Here’s an interesting little challenge I’ve been presented with:
- Imagine someone has found they have two computer systems which do very similar things (how they got into that situation is too long a story to relate here)
- They would like to rationalise this into one system (for the obvious economic reasons)
- Let’s say they assume that they want to keep “System B”, because it seems to have more function
- However they want to understand what they might lose (or have to redevelop) by moving from “System A” to “System B”.
- Neither “System A” nor “System B” have formally documented requirements, but both have long lists of Features (should that be “Feechurs”?)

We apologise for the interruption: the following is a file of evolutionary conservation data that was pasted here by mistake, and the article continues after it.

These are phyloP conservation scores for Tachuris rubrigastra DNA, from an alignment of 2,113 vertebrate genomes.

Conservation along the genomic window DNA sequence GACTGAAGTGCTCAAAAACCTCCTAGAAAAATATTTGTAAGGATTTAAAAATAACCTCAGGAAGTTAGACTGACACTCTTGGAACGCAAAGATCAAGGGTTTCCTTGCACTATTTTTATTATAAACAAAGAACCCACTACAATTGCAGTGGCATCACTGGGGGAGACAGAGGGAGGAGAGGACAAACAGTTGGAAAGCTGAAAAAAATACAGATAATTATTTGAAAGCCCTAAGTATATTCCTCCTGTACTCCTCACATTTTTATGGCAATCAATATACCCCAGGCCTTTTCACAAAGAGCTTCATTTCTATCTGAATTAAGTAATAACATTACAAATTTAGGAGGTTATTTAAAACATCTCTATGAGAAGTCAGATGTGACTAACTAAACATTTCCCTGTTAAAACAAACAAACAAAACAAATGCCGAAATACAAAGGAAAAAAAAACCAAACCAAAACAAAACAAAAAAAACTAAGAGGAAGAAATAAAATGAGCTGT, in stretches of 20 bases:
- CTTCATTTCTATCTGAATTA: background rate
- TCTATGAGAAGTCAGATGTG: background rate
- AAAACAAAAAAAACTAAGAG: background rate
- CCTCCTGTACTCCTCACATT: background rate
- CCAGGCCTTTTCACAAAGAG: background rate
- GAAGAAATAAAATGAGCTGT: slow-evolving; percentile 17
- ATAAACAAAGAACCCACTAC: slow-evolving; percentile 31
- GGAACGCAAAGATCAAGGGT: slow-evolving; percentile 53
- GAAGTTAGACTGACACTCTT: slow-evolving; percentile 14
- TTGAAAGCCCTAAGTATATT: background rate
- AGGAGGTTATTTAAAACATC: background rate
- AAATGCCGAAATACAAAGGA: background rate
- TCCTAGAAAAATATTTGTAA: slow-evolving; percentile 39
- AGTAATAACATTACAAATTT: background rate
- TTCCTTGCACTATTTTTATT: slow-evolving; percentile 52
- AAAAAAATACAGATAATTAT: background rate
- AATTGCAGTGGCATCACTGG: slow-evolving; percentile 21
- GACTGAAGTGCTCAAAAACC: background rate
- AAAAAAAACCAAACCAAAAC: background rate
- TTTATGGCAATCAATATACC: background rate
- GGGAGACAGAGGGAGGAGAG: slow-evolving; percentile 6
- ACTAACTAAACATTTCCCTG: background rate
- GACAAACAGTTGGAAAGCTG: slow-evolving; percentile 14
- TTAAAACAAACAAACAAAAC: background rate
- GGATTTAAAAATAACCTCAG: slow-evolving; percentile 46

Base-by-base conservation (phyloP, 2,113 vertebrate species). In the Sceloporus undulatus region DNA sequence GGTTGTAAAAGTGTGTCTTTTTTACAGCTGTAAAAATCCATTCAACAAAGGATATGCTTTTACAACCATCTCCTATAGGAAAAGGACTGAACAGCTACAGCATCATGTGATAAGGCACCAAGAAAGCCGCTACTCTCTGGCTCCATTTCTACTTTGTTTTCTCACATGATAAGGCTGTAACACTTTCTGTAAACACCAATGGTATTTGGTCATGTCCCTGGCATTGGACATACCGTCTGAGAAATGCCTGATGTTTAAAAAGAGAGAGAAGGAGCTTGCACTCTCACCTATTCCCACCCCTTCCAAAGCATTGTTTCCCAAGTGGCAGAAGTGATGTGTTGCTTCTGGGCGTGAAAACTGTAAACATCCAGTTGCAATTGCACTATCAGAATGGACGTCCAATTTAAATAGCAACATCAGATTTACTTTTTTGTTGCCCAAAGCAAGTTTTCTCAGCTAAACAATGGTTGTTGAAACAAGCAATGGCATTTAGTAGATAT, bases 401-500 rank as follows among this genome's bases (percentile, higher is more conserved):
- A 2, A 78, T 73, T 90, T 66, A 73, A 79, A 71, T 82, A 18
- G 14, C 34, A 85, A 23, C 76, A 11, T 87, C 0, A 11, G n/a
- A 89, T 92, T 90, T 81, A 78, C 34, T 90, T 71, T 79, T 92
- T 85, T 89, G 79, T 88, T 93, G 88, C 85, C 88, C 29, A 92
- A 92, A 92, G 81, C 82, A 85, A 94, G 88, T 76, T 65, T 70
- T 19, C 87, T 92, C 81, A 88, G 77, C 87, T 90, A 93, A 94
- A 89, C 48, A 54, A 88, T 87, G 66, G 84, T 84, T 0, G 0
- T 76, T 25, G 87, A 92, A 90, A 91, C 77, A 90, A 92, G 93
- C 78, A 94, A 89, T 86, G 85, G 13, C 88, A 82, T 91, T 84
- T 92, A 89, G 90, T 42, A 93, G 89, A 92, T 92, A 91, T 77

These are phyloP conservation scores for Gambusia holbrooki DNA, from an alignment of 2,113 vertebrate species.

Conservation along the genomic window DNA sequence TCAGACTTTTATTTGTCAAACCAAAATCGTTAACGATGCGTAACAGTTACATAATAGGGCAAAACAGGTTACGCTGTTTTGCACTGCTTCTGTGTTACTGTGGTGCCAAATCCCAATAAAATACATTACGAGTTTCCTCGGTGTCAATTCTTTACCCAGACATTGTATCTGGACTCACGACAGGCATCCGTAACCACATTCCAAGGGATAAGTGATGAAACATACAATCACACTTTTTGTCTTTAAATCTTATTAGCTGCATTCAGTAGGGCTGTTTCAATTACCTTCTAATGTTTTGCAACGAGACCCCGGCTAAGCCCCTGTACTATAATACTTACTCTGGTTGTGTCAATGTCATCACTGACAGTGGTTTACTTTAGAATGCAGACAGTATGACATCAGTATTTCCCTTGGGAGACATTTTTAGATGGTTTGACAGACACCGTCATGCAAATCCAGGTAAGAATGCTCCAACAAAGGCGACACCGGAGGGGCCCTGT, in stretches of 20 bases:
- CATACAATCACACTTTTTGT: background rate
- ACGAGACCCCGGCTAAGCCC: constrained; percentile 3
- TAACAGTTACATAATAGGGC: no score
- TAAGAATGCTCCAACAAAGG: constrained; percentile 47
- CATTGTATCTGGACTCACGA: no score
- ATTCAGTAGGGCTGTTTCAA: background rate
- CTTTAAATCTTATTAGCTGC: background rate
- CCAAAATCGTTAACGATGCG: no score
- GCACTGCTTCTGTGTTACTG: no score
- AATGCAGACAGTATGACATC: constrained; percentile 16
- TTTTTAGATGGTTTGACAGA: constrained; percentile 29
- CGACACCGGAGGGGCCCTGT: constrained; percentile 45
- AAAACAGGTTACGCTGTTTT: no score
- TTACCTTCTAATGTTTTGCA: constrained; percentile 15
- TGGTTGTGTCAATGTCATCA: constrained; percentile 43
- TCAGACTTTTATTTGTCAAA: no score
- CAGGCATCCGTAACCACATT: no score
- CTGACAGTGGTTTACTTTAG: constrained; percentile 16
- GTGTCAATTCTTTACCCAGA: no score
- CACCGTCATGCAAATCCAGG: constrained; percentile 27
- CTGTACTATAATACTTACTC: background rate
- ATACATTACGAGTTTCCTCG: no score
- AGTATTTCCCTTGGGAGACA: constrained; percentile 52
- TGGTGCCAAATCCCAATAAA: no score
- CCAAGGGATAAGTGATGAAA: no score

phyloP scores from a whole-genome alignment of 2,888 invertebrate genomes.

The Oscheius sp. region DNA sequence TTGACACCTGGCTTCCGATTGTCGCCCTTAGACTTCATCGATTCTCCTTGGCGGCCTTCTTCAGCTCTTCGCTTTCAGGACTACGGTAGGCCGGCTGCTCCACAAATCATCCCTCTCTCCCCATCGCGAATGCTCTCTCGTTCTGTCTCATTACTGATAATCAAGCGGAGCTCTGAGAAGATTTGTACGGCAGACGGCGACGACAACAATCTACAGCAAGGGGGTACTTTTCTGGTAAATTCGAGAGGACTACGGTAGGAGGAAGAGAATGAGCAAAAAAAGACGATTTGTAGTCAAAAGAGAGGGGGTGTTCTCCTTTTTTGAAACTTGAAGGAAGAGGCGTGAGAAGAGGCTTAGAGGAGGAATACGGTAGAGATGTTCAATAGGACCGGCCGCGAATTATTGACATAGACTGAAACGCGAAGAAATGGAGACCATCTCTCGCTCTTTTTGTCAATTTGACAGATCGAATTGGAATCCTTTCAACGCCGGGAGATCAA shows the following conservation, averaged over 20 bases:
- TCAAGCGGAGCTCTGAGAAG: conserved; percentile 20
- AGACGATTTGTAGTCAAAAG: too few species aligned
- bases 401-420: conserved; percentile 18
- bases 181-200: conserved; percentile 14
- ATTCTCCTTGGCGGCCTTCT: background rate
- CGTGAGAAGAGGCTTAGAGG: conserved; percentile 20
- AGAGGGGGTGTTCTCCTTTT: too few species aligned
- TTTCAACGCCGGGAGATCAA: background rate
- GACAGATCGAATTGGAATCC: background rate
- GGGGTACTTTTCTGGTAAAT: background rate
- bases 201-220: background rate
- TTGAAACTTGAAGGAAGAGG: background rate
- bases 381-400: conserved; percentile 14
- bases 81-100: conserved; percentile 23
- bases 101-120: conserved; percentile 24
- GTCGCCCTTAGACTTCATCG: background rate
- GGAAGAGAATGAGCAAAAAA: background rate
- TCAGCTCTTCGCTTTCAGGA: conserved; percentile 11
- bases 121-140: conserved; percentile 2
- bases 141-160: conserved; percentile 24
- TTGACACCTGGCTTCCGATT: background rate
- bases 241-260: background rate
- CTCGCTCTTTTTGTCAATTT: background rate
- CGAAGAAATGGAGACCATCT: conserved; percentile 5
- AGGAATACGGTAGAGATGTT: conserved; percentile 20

- Of course, because the systems were created independently, the terminology they use is different.
- And of course the assessment has to be done quickly!
The outline of the method I’ve come up with is:
- Develop a simple model that can be used to describe both systems
- Use the components of the model the classify the high-level features of “System A” (the system we expect to remove)
- Ask the question “why do we have this feature?” this gives us a “Reason or Purpose” (which becomes a proxy Requirement). System1-Feature –> Reason-or-Purpose
- For the Reason-or-Purpose, ask the question “what feature in System 2 addresses this need?”
- This should identify the equivalent features, and any gaps (efficiently?), providing the list of Features is reasonably complete
- Which will then identify whether the move is a good idea and what changes are needed.
It’s still going to be an interesting problem.